Saturday, March 3, 2018


Sitting comfortably at the highest elevation, toward the end of the crescent bridge

Anyone who knows the city of Accentaury on the ACC Alpha sim, may be familiar with the periodic remodeling of its existing structures and parks. Recently I’ve been watching films by architects who address the question of what makes a city enjoyable for its inhabitants. Naturally, I want to apply many of these concepts to areas where I feel improvements would make a difference for the visitors. Accentaury is an old city established in early 2010. Its historic layering makes applying new ideas an interesting challenge in such a complex setting.

The old carousel from 2010, never having been removed from its
present location, but what changes it has seen all around it for years!

My focus is now on opening several areas which could feel more inviting to the visitor. Public spaces should feel comfortable but also be a place where people congregate. Previously, the park benches at Plateau of Man faced interesting views, but they were distant from each other. I removed most of them, and brought in new benches in closer proximity around the carousel. This area has challenged me for eight years now. What was missing was the human scale. The old carousel was there to be ridden, but the area around it did not feel inviting enough. The placement of seating is key, as are the paths in a park. Before adjusting the landscaping a bit and adding the benches, I would have enjoyed walking through such a space were it in RL, but now with the changes, it is a place I would want to sit down and stay a while.

Looking onto the crescent bridge from Maze Gardens

The same energy went into the crescent bridge at Maze Gardens. For years, a lone bench at the end of the walkway delivered the visitor to the cello statue, overlooking a dangerous precipice. It had a sense of adventure, but the path was quite Spartan. Rethinking the structure, I decide to increase the benches to three, and have two face the museum, and one face the ocean. They are flanked by plantings, and the path now bulges wider in front of them so passersby can continue on their way without encroaching on the space of seated visitors. The bulged terraces are ideal places to stand and look out at the view as well. People like being around others, and still enjoy having their own space. My hope is to increase the sense of comfort across the sim.

Aerial view of the remodeled pathway atop the crescent bridge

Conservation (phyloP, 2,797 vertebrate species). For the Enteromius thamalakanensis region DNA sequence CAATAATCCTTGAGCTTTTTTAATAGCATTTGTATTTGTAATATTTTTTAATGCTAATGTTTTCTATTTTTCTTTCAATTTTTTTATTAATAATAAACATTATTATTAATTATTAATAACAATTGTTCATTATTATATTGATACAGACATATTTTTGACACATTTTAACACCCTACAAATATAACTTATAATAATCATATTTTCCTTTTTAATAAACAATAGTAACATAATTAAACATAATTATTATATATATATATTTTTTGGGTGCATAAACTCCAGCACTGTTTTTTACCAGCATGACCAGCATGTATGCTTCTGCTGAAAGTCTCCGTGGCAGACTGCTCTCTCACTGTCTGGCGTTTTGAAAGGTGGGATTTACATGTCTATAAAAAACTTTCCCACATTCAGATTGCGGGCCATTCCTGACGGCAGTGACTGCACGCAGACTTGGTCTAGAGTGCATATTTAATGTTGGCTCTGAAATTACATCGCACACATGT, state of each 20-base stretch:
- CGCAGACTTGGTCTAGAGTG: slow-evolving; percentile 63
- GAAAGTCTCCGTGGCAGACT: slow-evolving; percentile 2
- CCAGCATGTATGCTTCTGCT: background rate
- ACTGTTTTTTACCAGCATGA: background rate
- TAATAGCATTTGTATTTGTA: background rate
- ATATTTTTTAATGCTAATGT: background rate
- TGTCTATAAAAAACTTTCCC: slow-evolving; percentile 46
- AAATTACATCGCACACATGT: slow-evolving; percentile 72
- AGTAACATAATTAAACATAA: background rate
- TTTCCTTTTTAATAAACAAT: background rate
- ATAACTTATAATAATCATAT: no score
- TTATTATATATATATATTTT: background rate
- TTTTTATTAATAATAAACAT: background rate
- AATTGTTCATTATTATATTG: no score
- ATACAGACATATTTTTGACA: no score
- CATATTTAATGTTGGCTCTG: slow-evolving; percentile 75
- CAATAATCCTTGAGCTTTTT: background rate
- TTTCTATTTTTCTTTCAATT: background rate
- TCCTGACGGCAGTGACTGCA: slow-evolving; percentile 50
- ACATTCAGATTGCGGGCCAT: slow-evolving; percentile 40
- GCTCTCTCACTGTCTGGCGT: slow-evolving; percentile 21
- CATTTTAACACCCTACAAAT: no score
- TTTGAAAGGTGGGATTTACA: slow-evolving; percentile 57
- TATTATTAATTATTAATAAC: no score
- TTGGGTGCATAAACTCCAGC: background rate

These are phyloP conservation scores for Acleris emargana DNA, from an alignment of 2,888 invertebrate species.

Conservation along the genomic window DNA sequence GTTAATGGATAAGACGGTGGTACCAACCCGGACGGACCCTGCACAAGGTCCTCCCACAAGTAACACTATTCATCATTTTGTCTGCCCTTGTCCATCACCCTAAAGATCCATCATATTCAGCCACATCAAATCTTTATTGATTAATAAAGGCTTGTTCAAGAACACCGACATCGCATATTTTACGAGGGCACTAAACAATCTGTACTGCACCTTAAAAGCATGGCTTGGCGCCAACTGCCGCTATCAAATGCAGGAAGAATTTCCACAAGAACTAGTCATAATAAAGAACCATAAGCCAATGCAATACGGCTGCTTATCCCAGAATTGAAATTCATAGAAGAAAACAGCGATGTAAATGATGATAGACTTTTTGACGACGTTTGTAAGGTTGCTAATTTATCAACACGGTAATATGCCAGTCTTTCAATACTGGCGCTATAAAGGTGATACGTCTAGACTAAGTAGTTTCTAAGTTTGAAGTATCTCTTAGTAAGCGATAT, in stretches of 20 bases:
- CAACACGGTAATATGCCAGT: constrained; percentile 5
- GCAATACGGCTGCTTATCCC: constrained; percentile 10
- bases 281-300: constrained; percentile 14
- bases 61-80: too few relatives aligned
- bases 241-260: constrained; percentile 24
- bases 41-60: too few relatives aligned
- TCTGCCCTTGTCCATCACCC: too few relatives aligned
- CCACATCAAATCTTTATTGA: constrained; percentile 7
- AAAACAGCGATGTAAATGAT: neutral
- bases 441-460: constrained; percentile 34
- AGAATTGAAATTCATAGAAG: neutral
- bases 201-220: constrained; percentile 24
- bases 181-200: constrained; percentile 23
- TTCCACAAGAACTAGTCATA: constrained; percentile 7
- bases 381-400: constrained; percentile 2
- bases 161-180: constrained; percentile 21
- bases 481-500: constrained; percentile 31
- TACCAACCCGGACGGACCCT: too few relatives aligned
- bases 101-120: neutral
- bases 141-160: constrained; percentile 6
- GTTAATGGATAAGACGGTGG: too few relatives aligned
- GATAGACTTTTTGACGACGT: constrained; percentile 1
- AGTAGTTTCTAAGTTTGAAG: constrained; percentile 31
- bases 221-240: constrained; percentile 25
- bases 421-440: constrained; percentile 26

This is one of the reasons that the transportation system was built. People tell me that it is easy to get lost on the ACC Alpha sim. They like the adventure, but they have no idea how much of the sim they have seen. Train lines make most of the sim accessible. When we think of rails, buses, and trams in Second Life, they usually are for show, and quite slow. You could walk here or there far quicker and more easily. However in Accentaury, the railway is practical since the sim does not have a predictable layout, thus making it so easy to get lost. Whether you actually click on a vehicle to ride, or just walk along the rail tracks, you will find your way around as if you’d dropped bread crumbs to mark your journey as did Hansel and Gretel. There are very few streets on the sim, so the train tracks are your best bet to keep on a path.

The train tracks have another function as of tonight. I just purchased a bicycle rezzer that either one person or two people can ride. You will need to develop skill to cycle around the ACC Alpha sim, as it has its share of unforgiving terrain. However, it can be done. I tested it tonight, and had a good deal of fun in the process. I recommend staying on the train tracks, as some areas are impossible to climb without them. It will be difficult enough to stay on the narrow tracks. Biking is now considered Accentaury's national sport! If you want to try it, as of today there are two places to find a bicycle. You can hop on a bike at the Museum, or at the Darkrodin pier by the Flea Market. If you want some practice first before tackling the difficult terrain, ride the bike at the museum, and peddle along the North Shore (east of the Museum's North wing). It is flat there for a little distance. It then becomes a dirt road with rolling bumps, but still easier than other parts of the sim. Once you get the hang of it, it's a good way to explore the sim with some added adrenaline. 

Following your path


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